Non-Constituency MP (NCMP)

Not all is lost for opposition politicians who fail to get elected during a general election.


They may have lost the right to represent the constituencies they contested but there is a consolation prize for the best performing losers — a Non-constituency MP seat (NCMP).


This means that the most popular opposition members with the highest number of votes can still snag a seat in Parliament. They are allowed to engage in debate and enjoy the same voting rights as elected MPs.


The NCMP system guarantees a minimum of 12 opposition members in Parliament with effect from this coming election. If the opposition wins fewer than 12 seats, the highest polling losers from opposition parties will be elected as NCMPs to make up the remaining seats.


Sounds like a pretty good deal for those who don’t have the people’s mandate, doesn’t it? Well, the Opposition disagrees.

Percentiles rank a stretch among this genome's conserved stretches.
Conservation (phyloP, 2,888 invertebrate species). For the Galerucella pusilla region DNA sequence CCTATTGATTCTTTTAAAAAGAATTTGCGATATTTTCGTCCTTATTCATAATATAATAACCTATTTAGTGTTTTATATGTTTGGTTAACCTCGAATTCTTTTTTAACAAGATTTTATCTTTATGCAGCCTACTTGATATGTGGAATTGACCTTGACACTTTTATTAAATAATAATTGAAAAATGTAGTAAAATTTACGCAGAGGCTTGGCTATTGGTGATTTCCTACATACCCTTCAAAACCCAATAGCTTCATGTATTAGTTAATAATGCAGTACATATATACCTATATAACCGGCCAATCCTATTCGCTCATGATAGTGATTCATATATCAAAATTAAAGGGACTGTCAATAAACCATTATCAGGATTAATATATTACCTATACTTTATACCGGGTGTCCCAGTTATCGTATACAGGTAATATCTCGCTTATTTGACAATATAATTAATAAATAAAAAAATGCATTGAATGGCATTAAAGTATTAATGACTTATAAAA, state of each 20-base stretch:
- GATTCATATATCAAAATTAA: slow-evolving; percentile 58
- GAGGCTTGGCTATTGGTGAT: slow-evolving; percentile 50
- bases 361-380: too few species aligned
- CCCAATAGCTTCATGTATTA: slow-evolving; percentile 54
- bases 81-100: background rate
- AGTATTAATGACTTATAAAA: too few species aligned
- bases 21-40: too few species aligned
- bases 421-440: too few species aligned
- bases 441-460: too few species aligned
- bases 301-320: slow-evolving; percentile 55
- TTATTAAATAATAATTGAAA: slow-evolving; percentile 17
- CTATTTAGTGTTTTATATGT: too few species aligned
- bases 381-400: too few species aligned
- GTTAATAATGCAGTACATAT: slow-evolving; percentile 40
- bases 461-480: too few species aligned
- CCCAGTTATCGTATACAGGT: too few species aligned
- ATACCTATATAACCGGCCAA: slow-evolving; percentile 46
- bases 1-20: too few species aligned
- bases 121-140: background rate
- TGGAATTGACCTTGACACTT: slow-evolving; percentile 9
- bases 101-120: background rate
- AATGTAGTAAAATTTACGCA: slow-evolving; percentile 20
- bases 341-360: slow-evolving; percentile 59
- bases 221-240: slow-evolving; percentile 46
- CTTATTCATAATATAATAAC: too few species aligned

Mr Low Thia Khiang of the Workers’ Party compared NCMPs to “just duckweed on the water of the pond” to illustrate his view that they lack both political muscle and grassroots grounding.


Mr Lim Tean, the founder of People’s Voice, criticized the scheme for being a ploy to discourage voters from voting in opposition MPs because there is already a guarantee of opposition representation in Parliament.


Despite this, NCMP seats have never gone empty. Even when opposition members who qualify to become NCMPs reject their seats, such as Ms Lee Li Lian of the Workers’ Party in 2015 when she lost Punggol East SMC to PAP’s Charles Chong, it was taken up by WP’s Daniel Goh who was the next best candidate.

By NUS Communications and New Media

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